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Judge: Ontario's Lawsuit for Control of ONT Airport Can Continue

Lawyers representing L.A. and Los Angeles World Airports had sought a dismissal of the case.

Travelers pass through L.A./ Ontario International Airport. (Photo by David McNew/Getty Images)
Travelers pass through L.A./ Ontario International Airport. (Photo by David McNew/Getty Images)

A lawsuit by Ontario, which is trying to wrest control of Ontario International Airport from Los Angeles amid allegations the airport will go under without a leadership change, can move forward, a Riverside County judge ruled Wednesday.

Lawyers representing L.A. and Los Angeles World Airports submitted motions asking Superior Court Judge Gordon Burkhart to summarily dismiss all of Ontario's claims based on a lack of foundation, but the judge denied the motions.

"He essentially said, 'Ontario, you've persuaded me, and all of your claims can go forward,"' attorney Roy Goldberg, one of several lawyers representing Ontario, told City News Service.

Attorneys for Los Angeles were not immediately available for comment.

The next hearing in the case is a Dec. 2 status conference at the Riverside Historic Courthouse.

According to Goldberg, there are no active negotiations between the parties, but he hoped that the recent change of leadership at Los Angeles City Hall would translate to a settlement and avoid lengthy litigation.

"We're looking forward to working with the new mayor, Eric Garcetti," Goldberg said.

The plaintiffs are alleging breach of contract and breach of fiduciary duty against Los Angeles World Airports, a municipal agency that also runs Los Angeles International and Van Nuys airports. LAWA has been in control of Ontario since 1985 and maintains there is no evidence of a failure to faithfully manage the facility.

Ontario wants the Joint Powers Agreement that placed the airport under LAWA's regional authority dissolved, alleging that the agency -- and by extension, the city of Los Angeles -- has neglected the field and left it at a competitive disadvantage by keeping ramp fees high while lowering them at LAX in order to draw more traffic to that facility.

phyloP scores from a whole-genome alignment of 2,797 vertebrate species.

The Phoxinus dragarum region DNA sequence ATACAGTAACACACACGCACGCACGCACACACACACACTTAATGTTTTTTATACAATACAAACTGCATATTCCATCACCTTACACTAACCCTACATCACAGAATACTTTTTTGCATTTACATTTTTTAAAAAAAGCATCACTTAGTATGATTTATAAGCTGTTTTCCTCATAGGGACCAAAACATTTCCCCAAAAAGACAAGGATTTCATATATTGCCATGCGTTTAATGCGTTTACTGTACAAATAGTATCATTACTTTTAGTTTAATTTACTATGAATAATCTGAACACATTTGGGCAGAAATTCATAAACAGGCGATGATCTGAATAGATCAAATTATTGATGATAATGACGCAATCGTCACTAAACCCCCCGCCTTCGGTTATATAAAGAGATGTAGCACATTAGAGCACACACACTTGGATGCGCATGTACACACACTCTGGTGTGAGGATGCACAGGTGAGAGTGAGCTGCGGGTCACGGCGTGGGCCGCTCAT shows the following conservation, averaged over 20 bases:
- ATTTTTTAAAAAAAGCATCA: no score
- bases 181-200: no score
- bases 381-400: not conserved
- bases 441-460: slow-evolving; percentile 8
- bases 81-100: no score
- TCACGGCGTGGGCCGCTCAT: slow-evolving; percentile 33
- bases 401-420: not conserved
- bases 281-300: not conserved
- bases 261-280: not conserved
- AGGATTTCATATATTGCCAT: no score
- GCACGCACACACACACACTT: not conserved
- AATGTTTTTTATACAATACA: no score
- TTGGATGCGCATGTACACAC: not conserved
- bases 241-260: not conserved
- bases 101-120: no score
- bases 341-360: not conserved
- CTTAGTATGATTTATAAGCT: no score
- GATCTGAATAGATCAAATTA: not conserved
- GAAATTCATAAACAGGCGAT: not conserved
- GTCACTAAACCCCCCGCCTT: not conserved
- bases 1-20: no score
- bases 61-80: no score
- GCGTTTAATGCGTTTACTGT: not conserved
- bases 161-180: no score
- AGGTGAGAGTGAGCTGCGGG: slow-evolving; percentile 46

Ontario filed its suit in June after negotiations between officials from LAWA and Ontario hit an impasse. One of the chief stumbling blocks was L.A.'s request for a $475 million payment to surrender control of Ontario Airport. According to LAWA, nearly $500 million has been invested in runway and other terminal upgrades since the late 1990s.

Supporters of the "Set Ontario Free" campaign made a counter-offer of $50 million cash, as well as offered to  assume debts attached to the airport, Goldberg said.

Negotiations with the administration of former Los Angeles Mayor Antonio Villaraigosa on an ownership transfer had stalled by the time he left office.

Most inland governing bodies, including the Riverside City Council, back an independent Ontario Airport. Last year, the Ontario International Airport Authority was formed to handle a transfer of ownership.

The OIAA commissioned a study indicating that, without steps to increase the airport's visibility through general promotional campaigns and direct marketing to airlines, the field's future prospects will continue to dim.

Passenger loads at the airport have fallen 40 percent -- from 7.2 million to 3.9 million annually -- since 2007, according to the study, which noted that at the current rate, passenger levels will fall below 2 million by 2024, costing the regional economy an estimated $430 million in lost annual economic activity.

LAWA officials say Ontario's decline corresponds with the Inland Empire economy's overall slide beginning in 2008.


– City News Service.

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